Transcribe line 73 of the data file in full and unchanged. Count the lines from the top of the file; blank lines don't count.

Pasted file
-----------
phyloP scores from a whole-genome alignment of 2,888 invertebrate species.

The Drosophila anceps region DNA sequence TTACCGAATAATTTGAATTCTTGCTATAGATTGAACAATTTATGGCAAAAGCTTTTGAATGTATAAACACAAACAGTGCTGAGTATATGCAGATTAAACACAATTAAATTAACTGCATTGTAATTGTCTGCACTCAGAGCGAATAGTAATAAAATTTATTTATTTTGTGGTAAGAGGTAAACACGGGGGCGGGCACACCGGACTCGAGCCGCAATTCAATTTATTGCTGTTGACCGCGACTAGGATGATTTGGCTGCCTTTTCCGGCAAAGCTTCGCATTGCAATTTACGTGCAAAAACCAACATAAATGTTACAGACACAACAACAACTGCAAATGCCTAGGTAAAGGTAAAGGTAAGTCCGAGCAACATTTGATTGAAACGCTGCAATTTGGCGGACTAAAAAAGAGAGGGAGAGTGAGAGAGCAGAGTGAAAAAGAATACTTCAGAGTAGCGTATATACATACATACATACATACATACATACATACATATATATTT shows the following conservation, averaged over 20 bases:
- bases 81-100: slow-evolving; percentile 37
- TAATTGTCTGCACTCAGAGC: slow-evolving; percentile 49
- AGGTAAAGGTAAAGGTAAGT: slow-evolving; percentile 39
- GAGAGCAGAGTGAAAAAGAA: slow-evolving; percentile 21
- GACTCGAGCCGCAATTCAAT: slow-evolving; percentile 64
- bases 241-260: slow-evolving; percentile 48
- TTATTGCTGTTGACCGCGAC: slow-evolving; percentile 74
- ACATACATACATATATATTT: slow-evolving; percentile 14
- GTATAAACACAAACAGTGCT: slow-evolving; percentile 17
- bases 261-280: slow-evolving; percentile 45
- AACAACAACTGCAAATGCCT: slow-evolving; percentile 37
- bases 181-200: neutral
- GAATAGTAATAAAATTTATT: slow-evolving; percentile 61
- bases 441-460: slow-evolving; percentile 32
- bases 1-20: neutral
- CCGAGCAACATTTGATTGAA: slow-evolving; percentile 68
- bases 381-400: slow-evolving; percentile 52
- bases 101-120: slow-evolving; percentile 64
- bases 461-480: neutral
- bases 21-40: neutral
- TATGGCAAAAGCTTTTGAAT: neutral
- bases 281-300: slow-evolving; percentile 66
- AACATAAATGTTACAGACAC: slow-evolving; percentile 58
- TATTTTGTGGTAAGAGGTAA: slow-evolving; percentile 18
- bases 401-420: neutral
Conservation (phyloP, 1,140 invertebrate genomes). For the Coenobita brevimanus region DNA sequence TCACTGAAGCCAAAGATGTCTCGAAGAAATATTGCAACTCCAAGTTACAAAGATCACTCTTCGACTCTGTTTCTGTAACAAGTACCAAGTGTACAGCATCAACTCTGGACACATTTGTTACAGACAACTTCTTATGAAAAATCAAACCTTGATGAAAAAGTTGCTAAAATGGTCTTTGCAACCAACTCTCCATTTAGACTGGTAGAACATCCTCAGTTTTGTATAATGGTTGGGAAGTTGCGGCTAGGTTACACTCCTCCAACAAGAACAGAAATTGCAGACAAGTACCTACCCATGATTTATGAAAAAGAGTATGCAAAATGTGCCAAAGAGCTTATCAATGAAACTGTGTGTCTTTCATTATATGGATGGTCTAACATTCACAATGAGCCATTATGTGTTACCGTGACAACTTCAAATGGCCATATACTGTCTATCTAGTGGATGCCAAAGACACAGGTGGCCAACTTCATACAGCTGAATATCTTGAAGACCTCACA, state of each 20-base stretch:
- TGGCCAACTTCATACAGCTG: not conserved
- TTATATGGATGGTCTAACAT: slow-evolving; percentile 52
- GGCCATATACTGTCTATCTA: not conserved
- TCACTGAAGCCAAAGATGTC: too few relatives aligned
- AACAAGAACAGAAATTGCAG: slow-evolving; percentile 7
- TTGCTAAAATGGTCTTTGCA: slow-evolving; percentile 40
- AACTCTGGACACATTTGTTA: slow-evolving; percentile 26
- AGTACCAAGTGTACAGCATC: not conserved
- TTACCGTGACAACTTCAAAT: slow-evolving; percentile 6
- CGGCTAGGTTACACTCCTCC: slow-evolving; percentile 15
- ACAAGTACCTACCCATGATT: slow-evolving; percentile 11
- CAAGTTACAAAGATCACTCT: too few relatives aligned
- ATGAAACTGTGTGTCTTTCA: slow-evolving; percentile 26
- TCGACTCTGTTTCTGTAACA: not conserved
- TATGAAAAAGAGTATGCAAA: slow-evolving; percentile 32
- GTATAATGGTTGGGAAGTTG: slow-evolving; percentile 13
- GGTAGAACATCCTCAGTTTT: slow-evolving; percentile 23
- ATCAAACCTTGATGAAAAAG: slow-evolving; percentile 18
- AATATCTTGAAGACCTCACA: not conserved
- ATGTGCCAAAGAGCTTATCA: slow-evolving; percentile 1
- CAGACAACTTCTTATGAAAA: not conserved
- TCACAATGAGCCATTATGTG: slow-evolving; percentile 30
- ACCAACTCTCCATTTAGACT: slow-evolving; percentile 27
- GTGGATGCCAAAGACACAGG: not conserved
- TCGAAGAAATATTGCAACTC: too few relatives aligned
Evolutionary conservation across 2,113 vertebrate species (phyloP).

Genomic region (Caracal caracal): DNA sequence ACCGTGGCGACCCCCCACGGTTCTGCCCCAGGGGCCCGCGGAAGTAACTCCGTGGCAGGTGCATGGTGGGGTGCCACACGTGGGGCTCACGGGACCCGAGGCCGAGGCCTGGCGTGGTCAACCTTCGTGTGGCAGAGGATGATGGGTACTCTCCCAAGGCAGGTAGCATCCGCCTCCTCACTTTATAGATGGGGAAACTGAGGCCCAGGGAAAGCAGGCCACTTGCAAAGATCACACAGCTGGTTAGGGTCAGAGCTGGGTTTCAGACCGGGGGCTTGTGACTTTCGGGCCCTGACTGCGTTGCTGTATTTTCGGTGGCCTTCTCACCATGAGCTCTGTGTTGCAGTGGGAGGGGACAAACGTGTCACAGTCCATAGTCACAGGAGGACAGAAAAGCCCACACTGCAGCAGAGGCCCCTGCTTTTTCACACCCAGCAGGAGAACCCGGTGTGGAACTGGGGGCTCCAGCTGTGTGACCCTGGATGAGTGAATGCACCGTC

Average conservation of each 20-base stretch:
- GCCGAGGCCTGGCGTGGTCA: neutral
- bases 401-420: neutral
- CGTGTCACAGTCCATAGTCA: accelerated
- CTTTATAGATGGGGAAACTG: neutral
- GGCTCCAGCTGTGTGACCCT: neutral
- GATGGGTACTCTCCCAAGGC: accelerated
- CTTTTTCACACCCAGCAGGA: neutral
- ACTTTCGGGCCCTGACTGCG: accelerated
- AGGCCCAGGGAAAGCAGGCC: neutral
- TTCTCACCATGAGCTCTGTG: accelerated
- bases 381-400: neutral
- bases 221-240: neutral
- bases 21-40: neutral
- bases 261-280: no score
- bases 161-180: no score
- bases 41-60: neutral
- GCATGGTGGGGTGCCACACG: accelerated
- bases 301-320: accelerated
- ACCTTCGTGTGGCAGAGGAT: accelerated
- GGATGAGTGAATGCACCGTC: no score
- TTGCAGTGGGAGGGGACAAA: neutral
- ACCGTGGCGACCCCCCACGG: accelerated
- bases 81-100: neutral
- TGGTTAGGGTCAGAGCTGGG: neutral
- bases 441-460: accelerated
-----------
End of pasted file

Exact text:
- GCATGGTGGGGTGCCACACG: accelerated